Hope for the Caregiver – Chapter Six

It’s Scary

Facing a chronic illness is a scary daily challenge for the person with the disease as well as the family and the caregiver. Through Jesus Christ, we can be strong and courageous. How can we do this?

We cannot do this by ourselves in our own strength. We are only able to do this in God’s power. We must remember that daily the Lord Jesus, our God, goes with the Christian. We need to remember He goes with us and is with us today.

Today’s Scripture tells us the Lord will not leave or forsake the Believer in Jesus Christ.

My Story

Late in my wife Benita’s battle with cancer, she suffered confusion and disorientation. It was mid-March. Only three months earlier her Melanoma Cancer had spread to the brain. She had been diagnosed with a brain tumor the size of an egg. She had surgery. The tumor was removed. She had completed three weeks of radiation treatment in February. 

Following the treatments, she had a brain scan. No sign of cancer was detected. She and I had talked at length cherishing every moment. We could feel the sands in the hourglass of her life quickly running out. Daily and at times hourly I told her how much I loved her, how blessed I was to have her share life with me. 

We openly discussed how scary cancer was. Benita made me aware of her wish that if cancer recurred in the brain to not let the doctor do another surgery. She did not want to be operated on again. She did not want another brain surgery.

Our faith in God and the Lord Jesus Christ was strong. Her Christian faith and trust in God were the strongest I have ever seen. And then the confusion and disorientation hit her like an express train. She did not know who she was, where she was, what date it was, what month it was and could not answer my rudimentary questions. I’m not a medical doctor, but I knew her situation was terrible, very horrible.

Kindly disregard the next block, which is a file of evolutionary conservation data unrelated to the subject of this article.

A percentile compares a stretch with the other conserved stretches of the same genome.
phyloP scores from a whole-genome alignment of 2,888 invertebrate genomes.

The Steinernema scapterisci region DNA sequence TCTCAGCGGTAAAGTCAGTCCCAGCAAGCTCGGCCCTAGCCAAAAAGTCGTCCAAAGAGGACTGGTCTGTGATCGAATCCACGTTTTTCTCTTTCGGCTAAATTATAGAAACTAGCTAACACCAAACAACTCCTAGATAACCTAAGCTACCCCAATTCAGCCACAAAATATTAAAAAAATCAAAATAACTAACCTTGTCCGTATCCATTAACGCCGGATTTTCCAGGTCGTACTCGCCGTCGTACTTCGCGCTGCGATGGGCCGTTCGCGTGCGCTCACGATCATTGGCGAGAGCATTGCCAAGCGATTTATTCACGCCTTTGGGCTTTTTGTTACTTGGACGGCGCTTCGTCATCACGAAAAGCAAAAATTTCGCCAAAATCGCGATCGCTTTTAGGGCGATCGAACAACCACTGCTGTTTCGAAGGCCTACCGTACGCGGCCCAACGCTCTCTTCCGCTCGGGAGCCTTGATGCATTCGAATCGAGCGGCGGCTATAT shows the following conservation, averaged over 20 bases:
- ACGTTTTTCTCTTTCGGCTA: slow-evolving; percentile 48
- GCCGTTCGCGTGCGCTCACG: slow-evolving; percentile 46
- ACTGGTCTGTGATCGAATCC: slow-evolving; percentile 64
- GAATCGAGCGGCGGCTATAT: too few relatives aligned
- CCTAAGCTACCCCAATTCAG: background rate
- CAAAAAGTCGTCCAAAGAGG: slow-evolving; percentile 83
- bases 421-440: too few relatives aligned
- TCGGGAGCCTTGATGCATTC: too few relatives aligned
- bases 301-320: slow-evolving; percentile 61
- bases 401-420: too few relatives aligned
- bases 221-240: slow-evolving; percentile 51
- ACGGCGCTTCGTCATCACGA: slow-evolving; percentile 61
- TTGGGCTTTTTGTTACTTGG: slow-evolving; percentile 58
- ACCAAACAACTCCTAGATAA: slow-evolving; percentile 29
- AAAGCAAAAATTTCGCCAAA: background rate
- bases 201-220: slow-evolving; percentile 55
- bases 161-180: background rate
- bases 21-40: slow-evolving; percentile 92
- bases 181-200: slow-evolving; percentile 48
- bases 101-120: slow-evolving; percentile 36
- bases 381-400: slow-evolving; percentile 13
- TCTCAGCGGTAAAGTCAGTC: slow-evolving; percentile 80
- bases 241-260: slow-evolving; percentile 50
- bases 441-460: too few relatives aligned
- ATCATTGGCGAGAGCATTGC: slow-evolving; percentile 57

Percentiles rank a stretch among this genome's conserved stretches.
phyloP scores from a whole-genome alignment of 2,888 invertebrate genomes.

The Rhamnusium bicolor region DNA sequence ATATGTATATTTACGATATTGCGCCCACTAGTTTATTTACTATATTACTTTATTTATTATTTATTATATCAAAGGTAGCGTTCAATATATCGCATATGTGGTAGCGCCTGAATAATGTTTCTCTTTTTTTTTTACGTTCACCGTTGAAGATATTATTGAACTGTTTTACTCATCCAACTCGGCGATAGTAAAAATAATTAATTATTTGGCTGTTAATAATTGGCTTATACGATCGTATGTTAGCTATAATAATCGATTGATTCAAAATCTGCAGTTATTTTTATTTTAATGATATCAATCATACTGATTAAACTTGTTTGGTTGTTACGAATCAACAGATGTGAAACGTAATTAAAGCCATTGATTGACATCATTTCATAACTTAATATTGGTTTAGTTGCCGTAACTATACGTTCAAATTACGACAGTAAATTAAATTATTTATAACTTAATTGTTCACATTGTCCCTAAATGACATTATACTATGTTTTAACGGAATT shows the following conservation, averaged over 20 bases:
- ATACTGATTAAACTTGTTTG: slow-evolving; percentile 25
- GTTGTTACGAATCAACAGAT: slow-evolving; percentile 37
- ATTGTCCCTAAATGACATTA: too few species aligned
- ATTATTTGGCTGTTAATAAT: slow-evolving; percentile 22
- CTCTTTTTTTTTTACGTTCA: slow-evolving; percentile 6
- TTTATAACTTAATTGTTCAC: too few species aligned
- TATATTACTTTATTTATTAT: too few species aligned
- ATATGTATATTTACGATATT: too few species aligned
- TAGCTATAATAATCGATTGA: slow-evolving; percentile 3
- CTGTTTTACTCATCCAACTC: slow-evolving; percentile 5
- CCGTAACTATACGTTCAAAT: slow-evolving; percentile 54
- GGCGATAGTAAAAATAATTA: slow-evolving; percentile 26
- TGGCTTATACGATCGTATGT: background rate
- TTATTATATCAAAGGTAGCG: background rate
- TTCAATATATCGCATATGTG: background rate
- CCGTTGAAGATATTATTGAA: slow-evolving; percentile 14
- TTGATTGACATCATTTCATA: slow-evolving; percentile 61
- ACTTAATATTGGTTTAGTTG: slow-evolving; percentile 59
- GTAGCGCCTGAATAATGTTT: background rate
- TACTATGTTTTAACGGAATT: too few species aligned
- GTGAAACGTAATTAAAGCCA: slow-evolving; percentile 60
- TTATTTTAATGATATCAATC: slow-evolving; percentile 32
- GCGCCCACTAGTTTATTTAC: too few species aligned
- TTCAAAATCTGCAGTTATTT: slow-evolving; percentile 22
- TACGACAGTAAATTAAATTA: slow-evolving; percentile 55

With the help of my children, I took Benita to the emergency room of the hospital where she had had the original tumor removed the previous December. I knew from the emergency rooms physicians’ initial responses and reactions this was serious. 

I was awake thirty-nine consecutive hours during this time. The ER doctors deferred talking to me about the details of a recurrence in the area of the original tumor. They left the difficult conversation with me to the brain surgeon. The surgeon was straightforward in his talk with me. The cancer had recurred with a massive blood clot. The operating room was available in fifteen minutes if I gave the okay. They needed an answer now. Time was critical.

I asked a few questions. I was told the surgery would only extend life two months on average. I was reminded of the recovery time for this type of surgery was six to nine months. It was pointed out that due to the location of the tumor that surgery may leave her totally blind, with the possible loss of speech, and unable to care for herself. Then I was told we need a decision. He said if you say no to the surgery, your choice cannot be reversed because of her critical nature. The other option was for her to go on hospice care. If I selected the hospice option, the doctor gave her days to weeks to live. He could not guarantee she would regain consciousness. 

I asked the doctor for ten minutes. I left the room and called two of our children. Our oldest child was with me. I did not ask for their opinion. I told them what was going on and that per their mother’s wishes we would not have surgery. I next called my wife’s sisters and told them the same. I returned to the intensive care unit and informed the doctor. He agreed with our choice. They started her on massive steroids to stop the swelling and on morphine for pain management. 

Within a few hours, she regained consciousness. A few hours later her brain function had returned where she realized where she was, what was going on including understanding she was going to die, Benita thanked me for honoring her wishes.